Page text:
Visiting Australia from East Timor for the first time, 'Alto' is discovering what it is like to be hosted by those he has hosted previously in his own country.KATHLEEN TONINI December 19, 2012 4:47am
East Timor’s Alberto Pinto — or Alto as he is known — is visiting Australia for the first time.
Mr Pinto acts as driver, interpreter, cook and security manager for the St Joseph’s College immersion trips to East Timor.
Now he is in Australia, being hosted by those he has hosted in his own country.
While in Echuca for three weeks, Mr Pinto is staying with Glenn and Leanne Roberts.
Mr Roberts is a teacher at St Joseph’s and he and his wife have both been to East Timor several times.
‘‘Without Alto, we really couldn’t go,’’ Mrs Roberts said.
Mr Pinto said he often became so attached to the students and teachers who visited that when the time came to drop them back at the airport, he always left quickly, to stop himself from crying.
He said this was because in the young people and adults that came, he saw family.
While here, his itinerary includes visiting the wharf and going on a paddlesteamer, visiting the Kyabram Fauna Park and catching up with the students and teachers who have travelled to East Timor.
‘‘We’re looking after him for a change, because he looks after us,’’ Mrs Roberts said.
Mr Pinto said he was being treated ‘‘like a king’’ and was worried he would return home 5kg heavier.
So far he has come across some fairly significant differences between Australian and East Timorese life.
He is surprised at the number of birds flying around without being harassed because in East Timor, young boys with sling shots usually took aim at birds and then barbecued them.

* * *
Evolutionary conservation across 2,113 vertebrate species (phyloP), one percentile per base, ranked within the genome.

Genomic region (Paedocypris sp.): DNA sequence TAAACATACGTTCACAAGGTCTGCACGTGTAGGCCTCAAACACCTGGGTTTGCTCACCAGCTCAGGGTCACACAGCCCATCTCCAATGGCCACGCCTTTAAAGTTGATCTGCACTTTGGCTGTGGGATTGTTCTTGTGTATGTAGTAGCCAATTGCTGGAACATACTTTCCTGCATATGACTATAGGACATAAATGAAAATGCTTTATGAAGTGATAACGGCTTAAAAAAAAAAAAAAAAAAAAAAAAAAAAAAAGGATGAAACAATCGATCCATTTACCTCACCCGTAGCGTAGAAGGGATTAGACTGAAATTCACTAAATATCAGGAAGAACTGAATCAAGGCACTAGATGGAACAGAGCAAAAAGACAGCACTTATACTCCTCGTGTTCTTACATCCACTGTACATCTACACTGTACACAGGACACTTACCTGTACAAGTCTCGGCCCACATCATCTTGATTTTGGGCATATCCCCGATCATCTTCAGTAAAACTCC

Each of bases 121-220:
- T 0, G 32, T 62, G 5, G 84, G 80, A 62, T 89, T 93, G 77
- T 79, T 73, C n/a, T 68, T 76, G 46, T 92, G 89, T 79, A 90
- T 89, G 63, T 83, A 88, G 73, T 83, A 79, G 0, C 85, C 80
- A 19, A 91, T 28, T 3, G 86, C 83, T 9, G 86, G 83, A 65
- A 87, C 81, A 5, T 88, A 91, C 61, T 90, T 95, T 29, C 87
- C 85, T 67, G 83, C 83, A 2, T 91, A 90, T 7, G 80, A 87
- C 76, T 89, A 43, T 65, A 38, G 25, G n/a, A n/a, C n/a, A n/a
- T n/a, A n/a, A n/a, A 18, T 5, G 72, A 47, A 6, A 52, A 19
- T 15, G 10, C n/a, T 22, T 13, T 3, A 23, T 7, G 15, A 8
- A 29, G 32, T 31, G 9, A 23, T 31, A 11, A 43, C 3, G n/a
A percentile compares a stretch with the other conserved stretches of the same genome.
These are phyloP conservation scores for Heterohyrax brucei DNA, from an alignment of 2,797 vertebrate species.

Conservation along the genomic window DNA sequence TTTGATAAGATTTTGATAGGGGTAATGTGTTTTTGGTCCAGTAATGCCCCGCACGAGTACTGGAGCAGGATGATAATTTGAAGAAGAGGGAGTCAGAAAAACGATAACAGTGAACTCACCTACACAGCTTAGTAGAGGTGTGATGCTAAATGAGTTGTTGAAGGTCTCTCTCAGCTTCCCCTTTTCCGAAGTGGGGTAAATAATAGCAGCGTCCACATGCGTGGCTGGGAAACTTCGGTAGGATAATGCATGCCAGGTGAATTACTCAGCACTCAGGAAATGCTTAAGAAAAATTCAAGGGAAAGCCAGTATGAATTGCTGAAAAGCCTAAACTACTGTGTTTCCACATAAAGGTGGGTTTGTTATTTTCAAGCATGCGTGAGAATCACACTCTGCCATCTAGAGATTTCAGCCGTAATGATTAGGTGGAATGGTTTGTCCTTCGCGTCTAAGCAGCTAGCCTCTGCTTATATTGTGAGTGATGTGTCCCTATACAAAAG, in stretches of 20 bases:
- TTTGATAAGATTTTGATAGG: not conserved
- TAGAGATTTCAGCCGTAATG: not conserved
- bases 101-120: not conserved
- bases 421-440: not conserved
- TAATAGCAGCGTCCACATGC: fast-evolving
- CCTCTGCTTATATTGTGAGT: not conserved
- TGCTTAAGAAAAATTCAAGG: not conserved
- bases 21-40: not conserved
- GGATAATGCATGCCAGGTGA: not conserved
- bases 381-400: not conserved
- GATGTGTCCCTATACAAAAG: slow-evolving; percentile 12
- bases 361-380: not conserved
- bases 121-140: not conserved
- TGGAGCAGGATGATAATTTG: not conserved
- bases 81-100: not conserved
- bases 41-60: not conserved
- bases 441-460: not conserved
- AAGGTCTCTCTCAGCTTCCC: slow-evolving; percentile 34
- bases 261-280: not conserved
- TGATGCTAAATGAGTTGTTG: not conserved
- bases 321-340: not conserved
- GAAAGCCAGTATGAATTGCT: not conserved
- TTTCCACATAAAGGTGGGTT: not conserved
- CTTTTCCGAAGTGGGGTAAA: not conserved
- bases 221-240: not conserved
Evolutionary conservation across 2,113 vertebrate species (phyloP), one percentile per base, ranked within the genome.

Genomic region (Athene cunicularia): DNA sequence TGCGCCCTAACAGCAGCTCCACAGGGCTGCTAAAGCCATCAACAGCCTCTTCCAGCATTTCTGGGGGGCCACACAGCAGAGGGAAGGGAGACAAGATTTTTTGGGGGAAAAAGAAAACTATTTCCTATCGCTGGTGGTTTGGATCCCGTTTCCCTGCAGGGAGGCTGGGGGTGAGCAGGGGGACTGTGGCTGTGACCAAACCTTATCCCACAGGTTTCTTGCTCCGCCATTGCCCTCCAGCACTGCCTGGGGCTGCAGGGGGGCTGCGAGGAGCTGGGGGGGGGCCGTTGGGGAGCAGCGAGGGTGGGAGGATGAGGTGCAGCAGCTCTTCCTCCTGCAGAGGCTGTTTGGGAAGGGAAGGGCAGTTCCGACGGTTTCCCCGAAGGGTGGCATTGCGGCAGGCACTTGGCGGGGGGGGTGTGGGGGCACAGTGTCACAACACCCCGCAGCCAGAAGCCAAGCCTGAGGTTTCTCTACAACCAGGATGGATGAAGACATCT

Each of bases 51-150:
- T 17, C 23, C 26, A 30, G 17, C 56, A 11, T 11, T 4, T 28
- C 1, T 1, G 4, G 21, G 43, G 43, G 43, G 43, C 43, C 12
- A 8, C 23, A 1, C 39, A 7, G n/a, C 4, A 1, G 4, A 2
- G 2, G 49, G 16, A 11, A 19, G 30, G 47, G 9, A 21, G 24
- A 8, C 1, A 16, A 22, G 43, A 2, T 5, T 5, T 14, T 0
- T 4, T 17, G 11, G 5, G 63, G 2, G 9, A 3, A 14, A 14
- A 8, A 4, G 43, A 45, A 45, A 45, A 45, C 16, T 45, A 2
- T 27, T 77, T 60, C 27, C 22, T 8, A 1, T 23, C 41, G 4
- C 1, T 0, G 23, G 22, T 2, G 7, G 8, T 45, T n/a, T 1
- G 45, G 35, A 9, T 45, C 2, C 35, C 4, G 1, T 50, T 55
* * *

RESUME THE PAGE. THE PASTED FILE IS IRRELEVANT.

Traffic here is also very ordered and well sign-posted, he said.
‘‘In East Timor there are no rules, you drive however you want,’’ Mr Pinto said.
He has also noticed there is no rooster to wake him in the morning and no buffalos crossing the road.
When Mr Pinto was six years old he was taken by the Indonesian military from his home to Jakarta and, after running away, was placed in a Catholic orphanage there.
He learnt English at the orphanage and later worked in hospitality, serving tourists.
Mr Pinto speaks Portugese, English, Bahasa, Tetum and two local dialects.
Before becoming involved with the college trip, Mr Pinto was working for a volunteer organisation in East Timor.
He now hopes to encourage tourism in his home town, which is about five hours from the capital Dili.
There are about 15 families living in the village, which is located near the country’s second highest mountain.
Mr Pinto said the college trip to East Timor could be confronting for the students that went, particularly when they visited some of the families’ homes.
But he said the locals welcomed the visitors, because they did not come simply to see, but to support and be involved.
‘‘Alto makes you feel like he’ll keep you safe
‘‘But they still worry when I drive,’’ Alto joked.
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